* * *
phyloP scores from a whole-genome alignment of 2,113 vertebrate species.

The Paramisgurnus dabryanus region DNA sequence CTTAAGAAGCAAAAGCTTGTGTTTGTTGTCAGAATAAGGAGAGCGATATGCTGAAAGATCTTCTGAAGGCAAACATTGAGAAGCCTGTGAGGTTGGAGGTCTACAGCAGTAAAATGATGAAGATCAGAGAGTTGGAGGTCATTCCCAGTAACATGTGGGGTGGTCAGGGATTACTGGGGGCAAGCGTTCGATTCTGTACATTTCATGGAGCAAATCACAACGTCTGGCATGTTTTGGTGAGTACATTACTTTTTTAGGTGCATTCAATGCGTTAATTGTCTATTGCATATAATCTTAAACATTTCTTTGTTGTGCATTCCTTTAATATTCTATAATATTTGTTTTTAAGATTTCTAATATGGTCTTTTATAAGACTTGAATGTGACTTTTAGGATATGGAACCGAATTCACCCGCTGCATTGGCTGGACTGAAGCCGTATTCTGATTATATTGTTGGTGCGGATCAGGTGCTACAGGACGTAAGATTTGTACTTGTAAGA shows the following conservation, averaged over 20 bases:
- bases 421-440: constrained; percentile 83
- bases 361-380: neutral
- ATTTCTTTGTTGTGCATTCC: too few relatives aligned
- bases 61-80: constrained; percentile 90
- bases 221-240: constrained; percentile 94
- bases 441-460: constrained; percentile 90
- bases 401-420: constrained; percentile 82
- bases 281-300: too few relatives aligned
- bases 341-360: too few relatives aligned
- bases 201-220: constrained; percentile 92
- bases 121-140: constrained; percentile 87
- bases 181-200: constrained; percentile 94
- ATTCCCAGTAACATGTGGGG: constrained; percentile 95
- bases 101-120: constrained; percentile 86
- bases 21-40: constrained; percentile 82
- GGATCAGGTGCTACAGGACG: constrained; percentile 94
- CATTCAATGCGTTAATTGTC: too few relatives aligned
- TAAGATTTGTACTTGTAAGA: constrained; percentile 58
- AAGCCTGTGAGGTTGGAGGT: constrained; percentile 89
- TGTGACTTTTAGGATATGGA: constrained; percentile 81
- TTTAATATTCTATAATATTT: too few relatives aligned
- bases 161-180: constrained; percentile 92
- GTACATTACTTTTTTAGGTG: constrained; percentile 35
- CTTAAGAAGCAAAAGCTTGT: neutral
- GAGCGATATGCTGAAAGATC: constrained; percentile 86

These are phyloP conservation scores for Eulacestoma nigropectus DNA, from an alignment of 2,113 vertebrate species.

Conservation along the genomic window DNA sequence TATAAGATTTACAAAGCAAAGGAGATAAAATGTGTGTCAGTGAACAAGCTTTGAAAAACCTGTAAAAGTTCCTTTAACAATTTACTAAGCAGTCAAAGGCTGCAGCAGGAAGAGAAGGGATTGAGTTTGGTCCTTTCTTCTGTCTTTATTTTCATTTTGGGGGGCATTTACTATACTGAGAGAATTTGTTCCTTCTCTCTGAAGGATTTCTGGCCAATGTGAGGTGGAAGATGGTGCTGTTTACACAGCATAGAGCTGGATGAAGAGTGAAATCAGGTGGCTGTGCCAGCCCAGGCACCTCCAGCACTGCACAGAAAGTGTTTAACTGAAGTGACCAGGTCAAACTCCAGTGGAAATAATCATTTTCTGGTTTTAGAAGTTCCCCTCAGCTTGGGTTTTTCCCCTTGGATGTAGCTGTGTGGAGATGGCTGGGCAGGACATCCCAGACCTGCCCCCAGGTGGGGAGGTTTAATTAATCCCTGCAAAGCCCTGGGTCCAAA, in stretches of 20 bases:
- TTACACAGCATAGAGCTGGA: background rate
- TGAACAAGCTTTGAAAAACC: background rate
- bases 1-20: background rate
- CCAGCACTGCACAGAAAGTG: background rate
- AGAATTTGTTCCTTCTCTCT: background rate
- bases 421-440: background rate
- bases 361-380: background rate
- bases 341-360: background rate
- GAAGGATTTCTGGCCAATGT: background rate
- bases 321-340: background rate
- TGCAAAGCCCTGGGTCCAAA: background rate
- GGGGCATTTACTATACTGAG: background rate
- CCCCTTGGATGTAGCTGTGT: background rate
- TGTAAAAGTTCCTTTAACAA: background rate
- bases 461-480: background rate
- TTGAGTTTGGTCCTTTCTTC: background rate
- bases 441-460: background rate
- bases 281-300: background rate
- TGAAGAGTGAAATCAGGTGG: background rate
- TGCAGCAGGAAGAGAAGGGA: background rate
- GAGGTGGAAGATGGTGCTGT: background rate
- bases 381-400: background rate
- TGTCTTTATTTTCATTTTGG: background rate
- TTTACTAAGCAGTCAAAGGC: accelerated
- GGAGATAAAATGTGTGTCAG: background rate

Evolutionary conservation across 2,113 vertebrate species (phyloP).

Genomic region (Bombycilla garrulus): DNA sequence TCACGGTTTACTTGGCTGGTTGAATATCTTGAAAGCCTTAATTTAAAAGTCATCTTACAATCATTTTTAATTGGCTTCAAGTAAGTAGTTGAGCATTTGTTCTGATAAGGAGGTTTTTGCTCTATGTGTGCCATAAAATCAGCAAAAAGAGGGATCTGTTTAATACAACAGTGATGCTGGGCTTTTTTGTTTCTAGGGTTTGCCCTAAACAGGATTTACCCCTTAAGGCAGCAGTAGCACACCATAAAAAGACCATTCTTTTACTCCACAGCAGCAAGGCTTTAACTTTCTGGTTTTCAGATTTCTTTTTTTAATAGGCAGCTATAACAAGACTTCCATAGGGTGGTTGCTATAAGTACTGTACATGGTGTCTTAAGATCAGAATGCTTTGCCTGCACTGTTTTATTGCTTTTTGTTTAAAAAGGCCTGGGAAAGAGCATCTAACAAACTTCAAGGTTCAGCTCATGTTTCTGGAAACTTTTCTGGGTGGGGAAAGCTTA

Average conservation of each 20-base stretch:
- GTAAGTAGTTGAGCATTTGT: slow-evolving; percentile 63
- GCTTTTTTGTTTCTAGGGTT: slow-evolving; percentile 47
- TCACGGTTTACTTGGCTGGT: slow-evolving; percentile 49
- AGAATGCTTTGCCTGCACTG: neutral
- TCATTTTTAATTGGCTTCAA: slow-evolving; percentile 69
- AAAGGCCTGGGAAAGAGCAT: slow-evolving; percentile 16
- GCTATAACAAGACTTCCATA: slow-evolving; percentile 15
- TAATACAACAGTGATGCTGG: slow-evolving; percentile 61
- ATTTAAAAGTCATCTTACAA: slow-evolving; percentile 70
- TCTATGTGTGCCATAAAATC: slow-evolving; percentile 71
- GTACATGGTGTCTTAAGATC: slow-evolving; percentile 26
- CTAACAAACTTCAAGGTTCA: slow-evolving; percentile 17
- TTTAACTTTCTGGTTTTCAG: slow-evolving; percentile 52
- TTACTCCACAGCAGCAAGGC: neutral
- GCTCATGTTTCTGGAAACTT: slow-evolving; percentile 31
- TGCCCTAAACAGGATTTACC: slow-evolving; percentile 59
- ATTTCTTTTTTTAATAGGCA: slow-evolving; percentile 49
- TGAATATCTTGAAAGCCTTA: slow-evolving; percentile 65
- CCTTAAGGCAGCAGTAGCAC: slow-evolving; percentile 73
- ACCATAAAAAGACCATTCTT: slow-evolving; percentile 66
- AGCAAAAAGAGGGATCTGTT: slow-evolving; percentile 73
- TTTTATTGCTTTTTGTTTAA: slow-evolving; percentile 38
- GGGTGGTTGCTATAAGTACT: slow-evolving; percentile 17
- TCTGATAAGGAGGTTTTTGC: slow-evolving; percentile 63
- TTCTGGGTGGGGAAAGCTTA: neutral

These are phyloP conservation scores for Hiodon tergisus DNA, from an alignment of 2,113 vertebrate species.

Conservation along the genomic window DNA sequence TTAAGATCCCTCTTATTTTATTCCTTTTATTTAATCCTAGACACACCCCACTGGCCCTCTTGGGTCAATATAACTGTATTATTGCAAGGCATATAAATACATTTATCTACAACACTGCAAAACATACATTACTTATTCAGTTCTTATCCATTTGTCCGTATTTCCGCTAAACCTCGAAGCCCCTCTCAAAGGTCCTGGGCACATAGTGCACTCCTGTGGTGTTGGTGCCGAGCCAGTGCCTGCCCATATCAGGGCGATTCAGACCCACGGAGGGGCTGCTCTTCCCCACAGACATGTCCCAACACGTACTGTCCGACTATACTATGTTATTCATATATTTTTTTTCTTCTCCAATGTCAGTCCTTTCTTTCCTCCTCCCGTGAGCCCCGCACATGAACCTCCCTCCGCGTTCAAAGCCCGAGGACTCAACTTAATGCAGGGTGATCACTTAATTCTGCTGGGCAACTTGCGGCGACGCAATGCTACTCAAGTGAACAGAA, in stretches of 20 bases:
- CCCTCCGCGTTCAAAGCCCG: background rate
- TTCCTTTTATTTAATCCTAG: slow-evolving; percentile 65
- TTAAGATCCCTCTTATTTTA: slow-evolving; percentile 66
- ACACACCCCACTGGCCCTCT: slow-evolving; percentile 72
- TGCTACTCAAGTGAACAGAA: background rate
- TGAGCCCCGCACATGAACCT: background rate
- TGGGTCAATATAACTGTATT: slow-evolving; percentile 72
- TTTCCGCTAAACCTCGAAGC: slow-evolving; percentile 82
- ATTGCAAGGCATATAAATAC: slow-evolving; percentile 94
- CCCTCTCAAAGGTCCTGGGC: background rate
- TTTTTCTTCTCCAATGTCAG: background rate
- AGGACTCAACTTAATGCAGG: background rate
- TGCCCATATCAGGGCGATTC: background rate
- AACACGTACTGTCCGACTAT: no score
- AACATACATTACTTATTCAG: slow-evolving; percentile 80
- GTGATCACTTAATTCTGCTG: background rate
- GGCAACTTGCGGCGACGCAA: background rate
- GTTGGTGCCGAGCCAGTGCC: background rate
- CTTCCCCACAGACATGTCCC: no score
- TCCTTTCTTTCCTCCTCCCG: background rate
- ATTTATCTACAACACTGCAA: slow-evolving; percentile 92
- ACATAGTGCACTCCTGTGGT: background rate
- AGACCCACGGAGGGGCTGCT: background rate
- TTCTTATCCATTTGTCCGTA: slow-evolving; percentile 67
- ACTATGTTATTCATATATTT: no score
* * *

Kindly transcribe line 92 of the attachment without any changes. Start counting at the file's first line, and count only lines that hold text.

- TTTCCGCTAAACCTCGAAGC: slow-evolving; percentile 82